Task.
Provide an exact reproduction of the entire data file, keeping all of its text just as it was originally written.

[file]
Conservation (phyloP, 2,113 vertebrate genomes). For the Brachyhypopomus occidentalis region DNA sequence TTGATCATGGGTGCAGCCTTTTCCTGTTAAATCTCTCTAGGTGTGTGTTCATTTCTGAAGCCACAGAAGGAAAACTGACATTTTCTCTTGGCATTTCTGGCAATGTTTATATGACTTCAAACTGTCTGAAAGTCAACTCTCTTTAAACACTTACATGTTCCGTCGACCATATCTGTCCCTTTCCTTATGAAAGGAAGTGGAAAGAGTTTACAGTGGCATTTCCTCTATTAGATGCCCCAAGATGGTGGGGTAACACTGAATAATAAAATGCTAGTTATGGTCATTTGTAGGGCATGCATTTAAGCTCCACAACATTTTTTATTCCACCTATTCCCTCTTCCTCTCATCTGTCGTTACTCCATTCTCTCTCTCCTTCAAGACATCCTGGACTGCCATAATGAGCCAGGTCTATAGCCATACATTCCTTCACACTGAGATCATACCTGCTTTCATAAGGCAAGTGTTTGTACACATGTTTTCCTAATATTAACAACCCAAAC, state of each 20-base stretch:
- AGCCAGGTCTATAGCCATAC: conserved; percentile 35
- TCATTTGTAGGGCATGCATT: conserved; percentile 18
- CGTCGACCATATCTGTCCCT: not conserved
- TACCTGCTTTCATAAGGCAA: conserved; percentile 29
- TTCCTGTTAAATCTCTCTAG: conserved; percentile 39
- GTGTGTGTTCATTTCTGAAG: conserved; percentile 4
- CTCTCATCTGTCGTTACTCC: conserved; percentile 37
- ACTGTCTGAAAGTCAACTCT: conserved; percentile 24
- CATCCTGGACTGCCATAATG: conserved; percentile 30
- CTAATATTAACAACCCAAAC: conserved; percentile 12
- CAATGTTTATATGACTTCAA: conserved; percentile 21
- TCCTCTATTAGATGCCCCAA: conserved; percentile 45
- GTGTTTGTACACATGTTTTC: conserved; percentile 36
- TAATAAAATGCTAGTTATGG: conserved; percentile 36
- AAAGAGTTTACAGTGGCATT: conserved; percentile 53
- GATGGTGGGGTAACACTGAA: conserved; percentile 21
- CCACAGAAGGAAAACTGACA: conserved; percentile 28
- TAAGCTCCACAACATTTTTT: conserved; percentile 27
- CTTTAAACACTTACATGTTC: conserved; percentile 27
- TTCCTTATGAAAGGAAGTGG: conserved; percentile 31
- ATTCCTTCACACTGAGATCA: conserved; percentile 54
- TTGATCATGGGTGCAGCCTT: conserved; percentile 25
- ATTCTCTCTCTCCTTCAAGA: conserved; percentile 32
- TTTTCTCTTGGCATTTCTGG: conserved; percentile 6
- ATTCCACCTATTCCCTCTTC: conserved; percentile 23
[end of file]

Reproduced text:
Conservation (phyloP, 2,113 vertebrate genomes). For the Brachyhypopomus occidentalis region DNA sequence TTGATCATGGGTGCAGCCTTTTCCTGTTAAATCTCTCTAGGTGTGTGTTCATTTCTGAAGCCACAGAAGGAAAACTGACATTTTCTCTTGGCATTTCTGGCAATGTTTATATGACTTCAAACTGTCTGAAAGTCAACTCTCTTTAAACACTTACATGTTCCGTCGACCATATCTGTCCCTTTCCTTATGAAAGGAAGTGGAAAGAGTTTACAGTGGCATTTCCTCTATTAGATGCCCCAAGATGGTGGGGTAACACTGAATAATAAAATGCTAGTTATGGTCATTTGTAGGGCATGCATTTAAGCTCCACAACATTTTTTATTCCACCTATTCCCTCTTCCTCTCATCTGTCGTTACTCCATTCTCTCTCTCCTTCAAGACATCCTGGACTGCCATAATGAGCCAGGTCTATAGCCATACATTCCTTCACACTGAGATCATACCTGCTTTCATAAGGCAAGTGTTTGTACACATGTTTTCCTAATATTAACAACCCAAAC, state of each 20-base stretch:
- AGCCAGGTCTATAGCCATAC: conserved; percentile 35
- TCATTTGTAGGGCATGCATT: conserved; percentile 18
- CGTCGACCATATCTGTCCCT: not conserved
- TACCTGCTTTCATAAGGCAA: conserved; percentile 29
- TTCCTGTTAAATCTCTCTAG: conserved; percentile 39
- GTGTGTGTTCATTTCTGAAG: conserved; percentile 4
- CTCTCATCTGTCGTTACTCC: conserved; percentile 37
- ACTGTCTGAAAGTCAACTCT: conserved; percentile 24
- CATCCTGGACTGCCATAATG: conserved; percentile 30
- CTAATATTAACAACCCAAAC: conserved; percentile 12
- CAATGTTTATATGACTTCAA: conserved; percentile 21
- TCCTCTATTAGATGCCCCAA: conserved; percentile 45
- GTGTTTGTACACATGTTTTC: conserved; percentile 36
- TAATAAAATGCTAGTTATGG: conserved; percentile 36
- AAAGAGTTTACAGTGGCATT: conserved; percentile 53
- GATGGTGGGGTAACACTGAA: conserved; percentile 21
- CCACAGAAGGAAAACTGACA: conserved; percentile 28
- TAAGCTCCACAACATTTTTT: conserved; percentile 27
- CTTTAAACACTTACATGTTC: conserved; percentile 27
- TTCCTTATGAAAGGAAGTGG: conserved; percentile 31
- ATTCCTTCACACTGAGATCA: conserved; percentile 54
- TTGATCATGGGTGCAGCCTT: conserved; percentile 25
- ATTCTCTCTCTCCTTCAAGA: conserved; percentile 32
- TTTTCTCTTGGCATTTCTGG: conserved; percentile 6
- ATTCCACCTATTCCCTCTTC: conserved; percentile 23